The Trees were winning the war.
The Ferns’ home was discovered first, and they lost their Dyson sphere to kinetic bombardment. Their only recourse was to pass through the galactic center—where they thought the Trees might’ve been born—and search frantically for the enemy sphere. Their entire plan was revenge.
The Trees met them near the galactic core in the only major ship battle of the entire war. Millions of vessels were converted to their destruction, slipping into tachyonic speeds, accelerating, and imploding somewhere around the supermassive black hole that presided over the slaughter.
The Fern leadership, if it could be called that, was forcefully converted by a Tree pulse during a sublight maneuver that left it facing the Eridanus Supervoid.
The Supervoid was the largest structure in the entire observable universe. It may have been the largest cosmic structure there ever was. From here, it looked like a cold spot in the microwave background radiation, as if somewhere beyond all the dense galactic warmth there was a deep emptiness in the sky.
Here was where scale truly began to fail us. 110,000 light years took 3 years for Ferns to cross under controlled travel. Out of control, the Fern leadership watched their ship drop down the quantum steps of the energy level stairs, acquiring such superluminal velocity that it would’ve crossed the galaxy in six hours. That was more than 160 million times faster than light.
They were able to stabilize at this velocity, just a few notches above implosion, and they rushed to repair their ship. They could hold it for about fifteen hours in this state while maintaining sufficient energy to switch back. Unfortunately, even at this speed the current ETA for crossing the Eridanus Supervoid was three years.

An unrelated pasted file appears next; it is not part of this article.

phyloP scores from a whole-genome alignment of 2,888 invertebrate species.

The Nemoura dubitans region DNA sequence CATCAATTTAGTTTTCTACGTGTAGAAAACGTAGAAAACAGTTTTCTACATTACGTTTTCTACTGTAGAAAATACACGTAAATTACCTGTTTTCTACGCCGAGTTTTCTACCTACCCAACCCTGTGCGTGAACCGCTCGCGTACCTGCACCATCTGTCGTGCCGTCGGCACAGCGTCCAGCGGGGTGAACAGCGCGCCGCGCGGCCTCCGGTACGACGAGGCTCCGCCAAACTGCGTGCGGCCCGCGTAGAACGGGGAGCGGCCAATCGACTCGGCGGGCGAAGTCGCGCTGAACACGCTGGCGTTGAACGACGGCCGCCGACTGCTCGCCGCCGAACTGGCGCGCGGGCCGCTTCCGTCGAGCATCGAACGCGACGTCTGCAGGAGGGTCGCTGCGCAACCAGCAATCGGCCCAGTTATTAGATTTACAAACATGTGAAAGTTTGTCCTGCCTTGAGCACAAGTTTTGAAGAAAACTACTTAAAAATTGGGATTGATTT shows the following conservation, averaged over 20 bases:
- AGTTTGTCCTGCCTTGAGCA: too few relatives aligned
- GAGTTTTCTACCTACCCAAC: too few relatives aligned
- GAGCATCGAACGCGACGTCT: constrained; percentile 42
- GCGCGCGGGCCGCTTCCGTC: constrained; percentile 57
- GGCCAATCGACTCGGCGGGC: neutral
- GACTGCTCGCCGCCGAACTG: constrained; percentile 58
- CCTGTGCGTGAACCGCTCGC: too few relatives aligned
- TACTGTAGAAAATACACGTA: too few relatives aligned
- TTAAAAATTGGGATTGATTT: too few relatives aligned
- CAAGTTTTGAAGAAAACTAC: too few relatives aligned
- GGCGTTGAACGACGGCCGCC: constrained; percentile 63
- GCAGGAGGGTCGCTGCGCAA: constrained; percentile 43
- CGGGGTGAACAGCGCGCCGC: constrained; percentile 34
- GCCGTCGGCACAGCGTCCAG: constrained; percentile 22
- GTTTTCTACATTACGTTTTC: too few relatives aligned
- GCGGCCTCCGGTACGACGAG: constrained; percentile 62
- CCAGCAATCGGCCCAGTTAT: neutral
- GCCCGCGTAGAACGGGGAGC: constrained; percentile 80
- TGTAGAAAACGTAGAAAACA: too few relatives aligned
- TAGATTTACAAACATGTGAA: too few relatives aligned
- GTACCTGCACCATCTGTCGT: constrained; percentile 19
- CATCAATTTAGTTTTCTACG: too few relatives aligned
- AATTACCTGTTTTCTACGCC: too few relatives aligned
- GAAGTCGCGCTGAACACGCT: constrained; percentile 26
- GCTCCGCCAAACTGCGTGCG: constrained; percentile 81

The Ferns despaired for good reason.
The Supervoid wasn’t empty like normal interstellar space. There weren’t scant stars or thin wisps of gas out there—there were no stars. There was no gas, because the filaments of galaxies captured it all at the beginning of time. These were the bubbles between the grand structures of being; they were the majority of the universe, the great emptiness that made even intergalactic space look rich and inviting.
The only thing out there was the vacuum and the threat of annihilation.
The Ferns planned. They would drop down to the last energy level above the vacuum. With luck, they would continuously feed the core exactly enough power to prevent a fluctuation below the fatal value, and in a single long streak of beautiful Cerenkov radiation, they would cross as much of the Supervoid as they could before converting back to normal matter.
160 million times became 1.6 billion times the speed of light—unfathomable numbers found through the powers of ten.
ETA at this rate to cross the Supervoid—four months.
1.6 billion became 160 billion times the speed of light. These values were inserted into their sentience via direct computer output, but it stood alone without association. No memory could connect with it. It might as well have been infinite speed.